Dresses for a Tree Nymph
Thursday, April 10 2014

Marisa Cranfill

Whether on a hike in one of Thailand’s national forests or just walking down a street of Bangkok, don’t be surprised if you run into a tree nymph. Recently while hiking in the pristine and protected forest of the Erawan Falls National Park I came across a gigantic tree covered in sparkling dresses. My first question was not why Thai people would hike two hours to hang dresses on a tree, but why did they chose this tree? This tree must be special, and she is definitely not shy.

Tree nymphs are the queens of the forest, and like to be treated as such. The way to please them is by adorning them with beautiful clothing and offering them a home to keep all their treasures. Inside a tree nymph’s spirit house you will find makeup, hair accessories, scarves, cooking stoves, and of course servants to help with her chores. These accessories are placed around a main statue representing the tree nymph who sits with her legs folded and her hands on her knees. The Thai word for tree nymph is “Nang Mai” meaning female wood, but every tree has its own spirit with its own name. For example, one tree spirit I encountered was named Mae Awapim, meaning Mother Awapim (Awapim is her Thai name).


Offerings to tree spirits usually begin with a story of interaction between a human and the tree. This can be in the form of an auspicious sign. For instance imagine there is a woman napping under a tree. In the course of her sleep she has a dream that she won the lottery. After awaking and returning to town she buys a lottery ticket and actually wins. She attributes her good fortune to the tree; certainly it must have had a powerful spirit to bestow her such luck!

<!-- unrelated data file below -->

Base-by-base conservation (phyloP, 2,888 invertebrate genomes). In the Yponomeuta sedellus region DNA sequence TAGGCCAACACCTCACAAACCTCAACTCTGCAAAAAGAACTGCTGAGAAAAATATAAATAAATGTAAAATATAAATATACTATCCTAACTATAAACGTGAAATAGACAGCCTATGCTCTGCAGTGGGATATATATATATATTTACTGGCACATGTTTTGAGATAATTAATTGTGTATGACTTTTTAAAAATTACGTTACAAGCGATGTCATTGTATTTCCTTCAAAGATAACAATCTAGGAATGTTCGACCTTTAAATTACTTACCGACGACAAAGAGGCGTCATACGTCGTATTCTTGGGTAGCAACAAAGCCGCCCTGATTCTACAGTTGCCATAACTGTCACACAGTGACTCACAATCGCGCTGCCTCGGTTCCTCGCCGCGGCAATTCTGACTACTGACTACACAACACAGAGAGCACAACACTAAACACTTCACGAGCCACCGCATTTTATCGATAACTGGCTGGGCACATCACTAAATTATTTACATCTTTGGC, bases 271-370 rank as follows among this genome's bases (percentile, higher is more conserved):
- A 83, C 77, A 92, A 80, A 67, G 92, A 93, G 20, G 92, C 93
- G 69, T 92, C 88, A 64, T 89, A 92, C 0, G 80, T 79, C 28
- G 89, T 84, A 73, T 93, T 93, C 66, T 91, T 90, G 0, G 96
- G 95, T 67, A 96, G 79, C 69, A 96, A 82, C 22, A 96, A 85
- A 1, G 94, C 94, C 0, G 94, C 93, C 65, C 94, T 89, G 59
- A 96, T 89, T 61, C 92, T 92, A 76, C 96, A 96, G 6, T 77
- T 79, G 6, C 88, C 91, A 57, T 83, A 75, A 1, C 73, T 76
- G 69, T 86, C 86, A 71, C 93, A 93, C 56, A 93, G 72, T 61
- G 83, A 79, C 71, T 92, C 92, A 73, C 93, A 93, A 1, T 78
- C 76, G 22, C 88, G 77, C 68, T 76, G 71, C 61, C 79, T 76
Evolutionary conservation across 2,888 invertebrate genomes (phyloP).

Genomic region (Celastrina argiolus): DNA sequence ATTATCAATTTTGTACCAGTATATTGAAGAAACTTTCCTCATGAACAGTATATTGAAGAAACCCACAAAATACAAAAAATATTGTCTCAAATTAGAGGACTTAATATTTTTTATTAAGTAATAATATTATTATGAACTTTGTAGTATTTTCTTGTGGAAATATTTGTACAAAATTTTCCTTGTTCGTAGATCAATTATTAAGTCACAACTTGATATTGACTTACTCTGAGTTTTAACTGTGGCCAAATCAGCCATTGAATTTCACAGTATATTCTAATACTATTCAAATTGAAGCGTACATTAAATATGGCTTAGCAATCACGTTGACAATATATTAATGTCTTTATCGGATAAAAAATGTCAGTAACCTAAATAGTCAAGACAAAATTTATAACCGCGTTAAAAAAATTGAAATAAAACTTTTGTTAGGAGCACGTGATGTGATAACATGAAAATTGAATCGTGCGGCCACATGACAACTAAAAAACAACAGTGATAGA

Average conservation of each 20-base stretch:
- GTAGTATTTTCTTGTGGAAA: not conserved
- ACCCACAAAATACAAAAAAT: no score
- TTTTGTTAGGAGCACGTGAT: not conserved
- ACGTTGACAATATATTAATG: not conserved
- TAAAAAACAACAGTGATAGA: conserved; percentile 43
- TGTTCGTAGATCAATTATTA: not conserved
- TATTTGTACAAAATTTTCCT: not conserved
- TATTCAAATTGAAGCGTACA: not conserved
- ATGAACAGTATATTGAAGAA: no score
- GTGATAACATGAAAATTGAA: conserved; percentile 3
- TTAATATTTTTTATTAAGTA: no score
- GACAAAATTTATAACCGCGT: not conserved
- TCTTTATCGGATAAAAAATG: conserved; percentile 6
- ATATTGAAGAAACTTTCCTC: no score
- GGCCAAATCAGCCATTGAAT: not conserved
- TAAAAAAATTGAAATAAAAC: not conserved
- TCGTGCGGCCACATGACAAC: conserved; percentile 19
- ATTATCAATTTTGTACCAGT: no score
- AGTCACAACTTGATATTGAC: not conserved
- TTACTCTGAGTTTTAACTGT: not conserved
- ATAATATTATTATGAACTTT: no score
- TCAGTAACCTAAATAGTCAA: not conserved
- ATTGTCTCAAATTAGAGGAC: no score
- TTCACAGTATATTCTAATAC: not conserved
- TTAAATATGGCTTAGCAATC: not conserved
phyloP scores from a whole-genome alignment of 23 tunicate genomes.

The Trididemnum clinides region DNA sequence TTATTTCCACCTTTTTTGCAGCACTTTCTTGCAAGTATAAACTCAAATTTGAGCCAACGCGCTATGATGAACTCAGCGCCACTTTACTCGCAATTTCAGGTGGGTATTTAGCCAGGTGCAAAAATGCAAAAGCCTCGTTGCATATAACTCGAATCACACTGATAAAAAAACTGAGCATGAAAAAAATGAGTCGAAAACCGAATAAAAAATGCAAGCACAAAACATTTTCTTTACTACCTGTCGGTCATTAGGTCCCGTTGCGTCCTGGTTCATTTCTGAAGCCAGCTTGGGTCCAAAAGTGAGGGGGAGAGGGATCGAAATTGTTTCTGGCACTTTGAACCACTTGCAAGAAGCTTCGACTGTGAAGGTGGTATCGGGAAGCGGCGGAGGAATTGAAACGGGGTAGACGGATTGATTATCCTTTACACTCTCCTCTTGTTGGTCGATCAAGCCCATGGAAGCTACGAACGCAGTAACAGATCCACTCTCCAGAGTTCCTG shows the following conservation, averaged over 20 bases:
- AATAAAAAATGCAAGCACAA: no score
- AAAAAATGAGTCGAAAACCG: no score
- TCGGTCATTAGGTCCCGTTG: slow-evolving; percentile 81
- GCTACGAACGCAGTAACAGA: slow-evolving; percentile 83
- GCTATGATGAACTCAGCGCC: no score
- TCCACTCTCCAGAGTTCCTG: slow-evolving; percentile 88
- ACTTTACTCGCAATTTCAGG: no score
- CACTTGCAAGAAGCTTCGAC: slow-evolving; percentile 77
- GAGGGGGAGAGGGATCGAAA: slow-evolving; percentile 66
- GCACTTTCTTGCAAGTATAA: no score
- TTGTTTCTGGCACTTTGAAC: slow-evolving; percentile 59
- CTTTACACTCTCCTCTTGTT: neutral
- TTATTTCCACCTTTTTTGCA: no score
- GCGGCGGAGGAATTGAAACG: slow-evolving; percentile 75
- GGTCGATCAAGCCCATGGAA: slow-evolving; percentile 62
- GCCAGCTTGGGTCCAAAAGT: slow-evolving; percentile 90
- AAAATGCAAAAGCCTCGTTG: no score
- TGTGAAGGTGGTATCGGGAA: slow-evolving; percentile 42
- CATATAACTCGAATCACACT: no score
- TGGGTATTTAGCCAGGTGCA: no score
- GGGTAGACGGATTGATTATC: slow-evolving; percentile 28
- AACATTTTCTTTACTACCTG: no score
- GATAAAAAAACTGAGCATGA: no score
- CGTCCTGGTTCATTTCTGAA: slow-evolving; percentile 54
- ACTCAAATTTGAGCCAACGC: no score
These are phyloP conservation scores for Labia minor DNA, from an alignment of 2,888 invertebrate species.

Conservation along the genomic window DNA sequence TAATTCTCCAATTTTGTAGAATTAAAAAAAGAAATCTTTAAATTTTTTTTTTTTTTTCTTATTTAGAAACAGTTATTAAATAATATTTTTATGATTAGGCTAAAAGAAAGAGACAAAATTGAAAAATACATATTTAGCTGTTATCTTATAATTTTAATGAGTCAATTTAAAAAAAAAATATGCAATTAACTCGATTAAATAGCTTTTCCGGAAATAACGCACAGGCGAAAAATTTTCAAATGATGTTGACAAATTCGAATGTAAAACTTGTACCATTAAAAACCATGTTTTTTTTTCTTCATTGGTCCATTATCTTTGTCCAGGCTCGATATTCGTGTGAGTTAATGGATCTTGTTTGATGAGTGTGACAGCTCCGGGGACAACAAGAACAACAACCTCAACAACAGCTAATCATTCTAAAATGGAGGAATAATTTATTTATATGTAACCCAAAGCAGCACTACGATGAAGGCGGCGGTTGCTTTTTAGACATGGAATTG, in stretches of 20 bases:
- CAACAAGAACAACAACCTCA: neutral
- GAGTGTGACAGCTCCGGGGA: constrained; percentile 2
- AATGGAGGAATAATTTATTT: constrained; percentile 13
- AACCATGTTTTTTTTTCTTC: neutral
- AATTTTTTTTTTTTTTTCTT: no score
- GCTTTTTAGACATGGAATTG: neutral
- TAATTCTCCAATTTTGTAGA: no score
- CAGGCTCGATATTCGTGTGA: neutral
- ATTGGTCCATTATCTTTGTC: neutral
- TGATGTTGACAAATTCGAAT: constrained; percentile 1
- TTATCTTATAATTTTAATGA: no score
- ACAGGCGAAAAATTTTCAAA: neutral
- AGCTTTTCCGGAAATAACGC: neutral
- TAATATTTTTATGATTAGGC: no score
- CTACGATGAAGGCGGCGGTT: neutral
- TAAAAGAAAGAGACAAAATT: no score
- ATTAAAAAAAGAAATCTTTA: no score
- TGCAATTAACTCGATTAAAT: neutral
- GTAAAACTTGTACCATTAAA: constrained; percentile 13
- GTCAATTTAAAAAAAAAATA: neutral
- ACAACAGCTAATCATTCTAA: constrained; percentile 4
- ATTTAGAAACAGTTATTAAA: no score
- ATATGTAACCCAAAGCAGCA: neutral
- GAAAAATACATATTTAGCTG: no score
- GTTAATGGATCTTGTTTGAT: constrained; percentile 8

Sometimes the interactions can be inauspicious signs or bad omens. One friend told me that while building a condominium the construction workers struggled to remove a tree from the land. After many attempts at uprooting the tree it would not budge. Accidents soon followed and some workers became ill. The workers attributed the misfortune to the spirit of the tree which they had offended.

Discovery of tree spirits can also come through natural phenomena. During one of my visits to a rural village a woman told me that the locals had seen lights emanating from a particular tree at night thus indicating a very strong spirit inside. Even stories of miracles can be attributed to tree spirits. There is a story of a raging forest fire which decimated the area; only one tree survived, presumably with a very strong spirit within.

These interactions and exchanges are not always so easy to interpret. When Thai people need assistance reading the signs or speaking with a tree spirit they often will work through a shamanic elder. These shamans use special communication techniques to make amends with the offended spirits. For instance, “apology- negotiation” ceremonies often take place when cutting down trees to build a traditional Thai home. I have even heard stories of Thai people who -to their dismay- have seen a tree nymph with long flowing hair and wearing a white gown roaming their property.

It could be that Thai people go out of their way to appease Mae Awapim because they would rather she stay occupied in her colorful dress closet than roam around the forest bothering the local visitors because she has nothing nice to wear. For whatever the case, this human-nature interaction is a very charming reminder that trees deserve more attention than we give them. Perhaps if we give what we get, our respect for the forests will bring us the natural abundance of Mother Earth that we all are here to share.



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